White Sox left fielder Juan Pierre hasn't helped Thornton, dropping fly balls in the ninth inning of his last two appearances.

"One thing I said, in spring training and I say over and over, we got to take care of (Mark) Buehrle," manager Ozzie Guillen said after the left-hander held the A's scoreless through eight innings with just two hits - none until a leadoff single in the sixth by Kurt Suzuki, who hit the go-ahead solo homer in the 10th off Jesse Crain.

FOLLOW: White Sox Insider Brett Ballantini on Twitter

Oakland (5-5) will try to extend its season-high winning streak to four with Cahill (1-0, 1.42) taking the ball for the first time since agreeing to a five-year, 30.5 million extension Monday. The 23-year-old will receive a 1 million signing bonus and a salary of 500,000 in 2011 before it escalates to 3.5 million in 2012.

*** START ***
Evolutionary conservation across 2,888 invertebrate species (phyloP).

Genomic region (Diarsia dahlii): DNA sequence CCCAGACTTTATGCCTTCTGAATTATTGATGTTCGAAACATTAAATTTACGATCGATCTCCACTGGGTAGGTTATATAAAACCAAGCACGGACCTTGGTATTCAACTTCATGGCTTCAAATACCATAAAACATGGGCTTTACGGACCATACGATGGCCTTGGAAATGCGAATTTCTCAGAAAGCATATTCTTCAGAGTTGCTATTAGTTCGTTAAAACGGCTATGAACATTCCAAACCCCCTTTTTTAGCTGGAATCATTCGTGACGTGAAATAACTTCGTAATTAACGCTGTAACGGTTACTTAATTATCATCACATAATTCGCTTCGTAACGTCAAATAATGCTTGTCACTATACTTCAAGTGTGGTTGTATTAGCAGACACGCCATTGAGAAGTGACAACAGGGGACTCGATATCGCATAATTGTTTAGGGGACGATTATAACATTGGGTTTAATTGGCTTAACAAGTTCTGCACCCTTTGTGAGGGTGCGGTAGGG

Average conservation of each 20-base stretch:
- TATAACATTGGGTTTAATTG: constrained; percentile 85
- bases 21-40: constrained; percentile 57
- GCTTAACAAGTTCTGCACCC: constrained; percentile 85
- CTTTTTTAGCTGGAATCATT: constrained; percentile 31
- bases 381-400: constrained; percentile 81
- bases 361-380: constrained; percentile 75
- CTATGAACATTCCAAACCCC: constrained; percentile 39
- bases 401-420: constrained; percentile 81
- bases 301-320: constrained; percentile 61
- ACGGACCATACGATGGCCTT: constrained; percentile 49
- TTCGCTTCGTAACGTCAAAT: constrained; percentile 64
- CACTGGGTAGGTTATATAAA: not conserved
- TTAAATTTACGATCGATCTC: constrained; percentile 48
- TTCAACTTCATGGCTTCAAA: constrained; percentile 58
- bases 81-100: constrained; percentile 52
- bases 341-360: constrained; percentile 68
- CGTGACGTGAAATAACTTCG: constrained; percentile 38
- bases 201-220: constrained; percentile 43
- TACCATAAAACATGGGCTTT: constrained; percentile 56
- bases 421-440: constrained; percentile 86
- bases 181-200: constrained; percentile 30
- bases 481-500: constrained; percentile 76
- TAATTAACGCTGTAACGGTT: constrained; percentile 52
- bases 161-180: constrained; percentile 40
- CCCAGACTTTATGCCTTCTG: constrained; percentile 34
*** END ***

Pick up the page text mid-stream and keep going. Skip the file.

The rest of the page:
"I came up with them and I'm just glad they gave me the opportunity to lock me up and I'm guaranteed to pitch for a while, so I couldn't be happier," said Cahill, 18-8 with a 2.97 ERA last season when he was named an All-Star for the first time.

The White Sox have hit 12 home runs and are averaging 6.3 runs with a .295 batting average, but they may not be happy to see the young sinkerballer, who has added a curveball to his repertoire since last season.

"I couldn't be happier with how that pitch has progressed," manager Bob Geren said after Cahill threw eight innings of three-hit ball in Thursday's 2-1 win at Toronto.

Cahill is 1-1 with a 3.34 ERA in five starts versus Chicago.

White Sox first baseman Paul Konerko is 1 for 8 lifetime against Cahill, but the AL co-player of the week is batting .421 (16 for 38) while hitting safely in all 10 games this season.

Copyright 2011 Associated Press. All rights reserved. This material may not be published, broadcast, rewritten, or redistributed.